|Power Score: 39.51||Momentum Score: 71.76 (3)||HQ: San Francisco, CA||CEO: Vlad Magdalin|
Valuation: $2.01 billion (+528% YoY)
Amt. Raised: $218 million
Lobbying Spend: $0
Industry Orgs: No
Headcount: 481 (+68% YoY)
Engineering Headcount: 141 (+58% YoY)
Big Tech Experience: 5%
Open Roles: 67
R&D Spending: N/A
Patents Applied For: 0
Patents Owned: 0
Exec Team Exits: No
Diversity Data?: Yes
ESG/CSR Data?: No
While many of the companies on this list have succeeded by offering broad-based tools that target dozens of use cases, Webflow has been more successful by focusing on no-code tools that make it easier for businesses to design and launch websites. Its drag-and-drop offering has been especially popular with small and medium sized businesses that want to launch a website but don’t want to hire a developer to do it for them. The company’s most-recent funding round a year ago saw it exceed a $2 billion valuation, and Webflow announced at that time that the company was cash flow-positive for 2020. With the cash injection though, the company at the time said that the focus would be on the pace of hiring, and seemingly delivered on that mission, expanding the workforce by nearly 70% in the last 12 months.
“What you see is what you get” (WYSIWYG) web tools have been popular for years and Wordpress dominates the web development space for those willing to add custom HTML to drag-and-drop offerings, but Webflow has dominated by offering more extensive customizations than typical WYSIWYG competitors while still requiring no coding, unlike Wordpress. This has helped it begin to target the larger enterprise market, which often requires extensive customization to website templates. The strategy has played out in two of the company’s most recent product launches, an offering called “Logic,” which gives Webflow users greater access to custom workflow automations, and “Memberships,” which expands logged-in experiences.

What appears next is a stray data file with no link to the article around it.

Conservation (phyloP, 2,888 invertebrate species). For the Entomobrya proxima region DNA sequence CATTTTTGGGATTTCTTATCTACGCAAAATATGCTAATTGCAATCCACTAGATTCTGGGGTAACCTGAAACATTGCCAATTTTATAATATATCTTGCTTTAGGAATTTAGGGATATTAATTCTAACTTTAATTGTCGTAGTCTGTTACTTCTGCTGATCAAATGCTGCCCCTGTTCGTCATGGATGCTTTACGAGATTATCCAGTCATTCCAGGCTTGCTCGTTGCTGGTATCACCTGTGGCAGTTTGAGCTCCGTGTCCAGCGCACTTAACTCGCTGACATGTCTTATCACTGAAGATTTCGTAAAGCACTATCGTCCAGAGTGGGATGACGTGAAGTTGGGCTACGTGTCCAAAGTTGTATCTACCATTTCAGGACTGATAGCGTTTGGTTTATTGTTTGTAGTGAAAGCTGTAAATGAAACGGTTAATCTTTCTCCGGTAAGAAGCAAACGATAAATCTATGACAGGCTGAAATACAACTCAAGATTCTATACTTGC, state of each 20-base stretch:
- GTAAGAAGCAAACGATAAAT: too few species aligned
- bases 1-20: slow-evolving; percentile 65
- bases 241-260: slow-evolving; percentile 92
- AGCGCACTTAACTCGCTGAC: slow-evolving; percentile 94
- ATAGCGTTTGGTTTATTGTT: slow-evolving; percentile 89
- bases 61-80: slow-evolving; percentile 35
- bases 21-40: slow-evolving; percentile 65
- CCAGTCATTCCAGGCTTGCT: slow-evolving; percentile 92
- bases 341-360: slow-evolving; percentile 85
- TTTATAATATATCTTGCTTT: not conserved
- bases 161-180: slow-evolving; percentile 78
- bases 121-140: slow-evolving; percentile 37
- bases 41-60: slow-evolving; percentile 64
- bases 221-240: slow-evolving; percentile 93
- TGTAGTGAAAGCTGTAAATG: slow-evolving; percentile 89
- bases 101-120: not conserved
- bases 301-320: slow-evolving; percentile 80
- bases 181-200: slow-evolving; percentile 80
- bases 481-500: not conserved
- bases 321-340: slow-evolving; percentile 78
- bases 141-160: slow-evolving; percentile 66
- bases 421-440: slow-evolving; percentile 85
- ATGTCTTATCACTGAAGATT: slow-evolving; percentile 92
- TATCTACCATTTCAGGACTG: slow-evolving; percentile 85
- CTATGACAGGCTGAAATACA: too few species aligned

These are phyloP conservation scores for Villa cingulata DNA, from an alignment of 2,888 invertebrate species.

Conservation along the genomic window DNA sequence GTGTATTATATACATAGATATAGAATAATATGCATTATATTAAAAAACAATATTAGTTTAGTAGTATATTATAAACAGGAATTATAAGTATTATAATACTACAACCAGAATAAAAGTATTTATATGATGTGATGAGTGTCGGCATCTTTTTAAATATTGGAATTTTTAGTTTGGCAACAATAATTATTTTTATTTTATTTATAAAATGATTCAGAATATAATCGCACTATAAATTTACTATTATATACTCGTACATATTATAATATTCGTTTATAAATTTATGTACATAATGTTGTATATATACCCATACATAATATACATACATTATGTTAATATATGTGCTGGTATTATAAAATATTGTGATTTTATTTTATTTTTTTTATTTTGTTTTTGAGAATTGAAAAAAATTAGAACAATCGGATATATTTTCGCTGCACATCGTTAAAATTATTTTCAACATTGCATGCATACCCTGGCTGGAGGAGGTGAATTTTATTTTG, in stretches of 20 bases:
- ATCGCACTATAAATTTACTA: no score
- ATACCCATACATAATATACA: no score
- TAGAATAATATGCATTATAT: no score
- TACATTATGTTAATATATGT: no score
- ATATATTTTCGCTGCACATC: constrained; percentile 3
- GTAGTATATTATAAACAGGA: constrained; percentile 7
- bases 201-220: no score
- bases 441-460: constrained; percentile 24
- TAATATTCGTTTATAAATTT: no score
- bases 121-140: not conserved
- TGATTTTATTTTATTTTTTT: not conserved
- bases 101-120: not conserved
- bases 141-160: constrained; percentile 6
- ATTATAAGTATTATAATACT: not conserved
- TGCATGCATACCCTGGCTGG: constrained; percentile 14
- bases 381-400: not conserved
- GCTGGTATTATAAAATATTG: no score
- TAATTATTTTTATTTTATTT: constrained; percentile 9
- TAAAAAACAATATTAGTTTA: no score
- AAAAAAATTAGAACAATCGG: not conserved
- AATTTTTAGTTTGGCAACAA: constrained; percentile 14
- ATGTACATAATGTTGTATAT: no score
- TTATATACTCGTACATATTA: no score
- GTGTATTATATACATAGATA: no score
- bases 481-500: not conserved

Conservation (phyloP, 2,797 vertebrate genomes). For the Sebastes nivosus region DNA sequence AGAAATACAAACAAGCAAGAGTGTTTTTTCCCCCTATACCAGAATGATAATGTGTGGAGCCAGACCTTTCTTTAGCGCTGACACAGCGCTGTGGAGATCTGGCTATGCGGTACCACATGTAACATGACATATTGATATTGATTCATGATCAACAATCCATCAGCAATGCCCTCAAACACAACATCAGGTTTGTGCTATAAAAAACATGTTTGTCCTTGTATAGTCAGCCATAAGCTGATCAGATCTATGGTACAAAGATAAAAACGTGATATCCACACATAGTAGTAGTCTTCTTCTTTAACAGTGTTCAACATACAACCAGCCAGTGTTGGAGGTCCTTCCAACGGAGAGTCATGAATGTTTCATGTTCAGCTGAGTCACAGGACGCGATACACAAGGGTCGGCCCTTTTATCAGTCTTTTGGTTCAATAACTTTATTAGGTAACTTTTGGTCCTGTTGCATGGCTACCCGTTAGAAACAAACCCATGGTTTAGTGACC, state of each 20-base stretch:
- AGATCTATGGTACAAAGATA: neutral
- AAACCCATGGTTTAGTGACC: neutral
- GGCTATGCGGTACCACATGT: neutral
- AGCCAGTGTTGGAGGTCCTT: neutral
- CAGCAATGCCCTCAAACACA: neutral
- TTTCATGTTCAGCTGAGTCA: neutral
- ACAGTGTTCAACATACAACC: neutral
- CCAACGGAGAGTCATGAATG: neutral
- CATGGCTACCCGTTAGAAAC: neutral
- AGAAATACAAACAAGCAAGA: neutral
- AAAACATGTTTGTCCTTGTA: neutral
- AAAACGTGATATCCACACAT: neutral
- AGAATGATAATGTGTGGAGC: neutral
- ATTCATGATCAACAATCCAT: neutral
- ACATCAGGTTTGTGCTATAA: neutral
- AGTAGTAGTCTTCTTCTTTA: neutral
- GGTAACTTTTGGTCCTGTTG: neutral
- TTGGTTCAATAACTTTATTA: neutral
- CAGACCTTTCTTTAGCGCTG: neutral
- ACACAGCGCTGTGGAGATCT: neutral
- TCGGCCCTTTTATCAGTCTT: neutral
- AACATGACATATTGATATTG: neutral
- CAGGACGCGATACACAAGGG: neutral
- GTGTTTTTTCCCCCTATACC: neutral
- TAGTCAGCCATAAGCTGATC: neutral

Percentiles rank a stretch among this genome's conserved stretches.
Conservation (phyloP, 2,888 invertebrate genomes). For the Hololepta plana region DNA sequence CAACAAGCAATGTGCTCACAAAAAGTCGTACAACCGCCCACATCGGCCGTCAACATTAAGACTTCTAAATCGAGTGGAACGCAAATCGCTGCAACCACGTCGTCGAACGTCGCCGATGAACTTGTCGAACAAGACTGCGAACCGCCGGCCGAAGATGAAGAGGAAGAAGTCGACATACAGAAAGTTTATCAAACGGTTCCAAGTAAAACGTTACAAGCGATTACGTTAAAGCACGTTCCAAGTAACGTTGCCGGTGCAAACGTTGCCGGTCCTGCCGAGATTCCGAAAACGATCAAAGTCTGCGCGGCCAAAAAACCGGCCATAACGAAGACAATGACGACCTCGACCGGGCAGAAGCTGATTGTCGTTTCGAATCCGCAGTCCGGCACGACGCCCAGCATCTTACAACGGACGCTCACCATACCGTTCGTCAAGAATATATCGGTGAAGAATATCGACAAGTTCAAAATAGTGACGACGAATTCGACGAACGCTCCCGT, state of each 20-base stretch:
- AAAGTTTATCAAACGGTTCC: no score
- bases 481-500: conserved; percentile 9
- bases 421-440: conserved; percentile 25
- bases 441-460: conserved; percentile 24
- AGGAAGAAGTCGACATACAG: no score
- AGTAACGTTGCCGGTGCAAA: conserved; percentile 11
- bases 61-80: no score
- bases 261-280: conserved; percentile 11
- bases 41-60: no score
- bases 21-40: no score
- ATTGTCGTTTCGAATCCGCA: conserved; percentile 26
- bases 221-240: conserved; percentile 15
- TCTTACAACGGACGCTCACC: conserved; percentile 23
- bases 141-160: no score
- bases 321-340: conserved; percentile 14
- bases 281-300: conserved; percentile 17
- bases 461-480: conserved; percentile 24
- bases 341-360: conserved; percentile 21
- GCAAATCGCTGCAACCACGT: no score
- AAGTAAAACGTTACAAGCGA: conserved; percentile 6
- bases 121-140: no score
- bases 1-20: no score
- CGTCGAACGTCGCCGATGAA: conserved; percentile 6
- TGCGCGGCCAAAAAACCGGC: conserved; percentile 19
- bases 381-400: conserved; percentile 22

While Webflow’s been successful in the SMB market, it has yet to be broadly adopted by larger enterprises, which take up a larger portion of the potential no-code market. As of January 2021, enterprise customers were only about 5% of the company’s revenue, but its contract sizes with larger companies were “orders of magnitude” larger than those with smaller ones. That said, the company isn’t without any enterprise-level customers, counting Zendesk and Dell as users. Looking ahead, the company will likely be focused on courting more enterprise clients to its roster, which the company’s emphasis on its new “collaboration” features announced in November highlight. And from a more-philosophical perspective, CEO Vlad Magdalin has noted that he thinks companies with full teams of developers can still learn something from no-code platforms, hinting that the company’s broader view is that democratization of development is still in the early stages.
They Said It
“I want to see more power in the hands of individuals. It shouldn't take an entire company of people to create any product or get an idea off the ground. There are so many people who want to create an app, a solution, a product or service, a social network, or whatever it may be. And because the barrier to entry is so high, you have to form a company. You have to find developers or go to a bootcamp to learn that stuff. And it takes months, if not years, to build a set of skills and a team of people to make that dream a reality.”– CEO Vlad Magdalin in a 2019 interviewReturn to the Low-Code/No-Code Power Index here.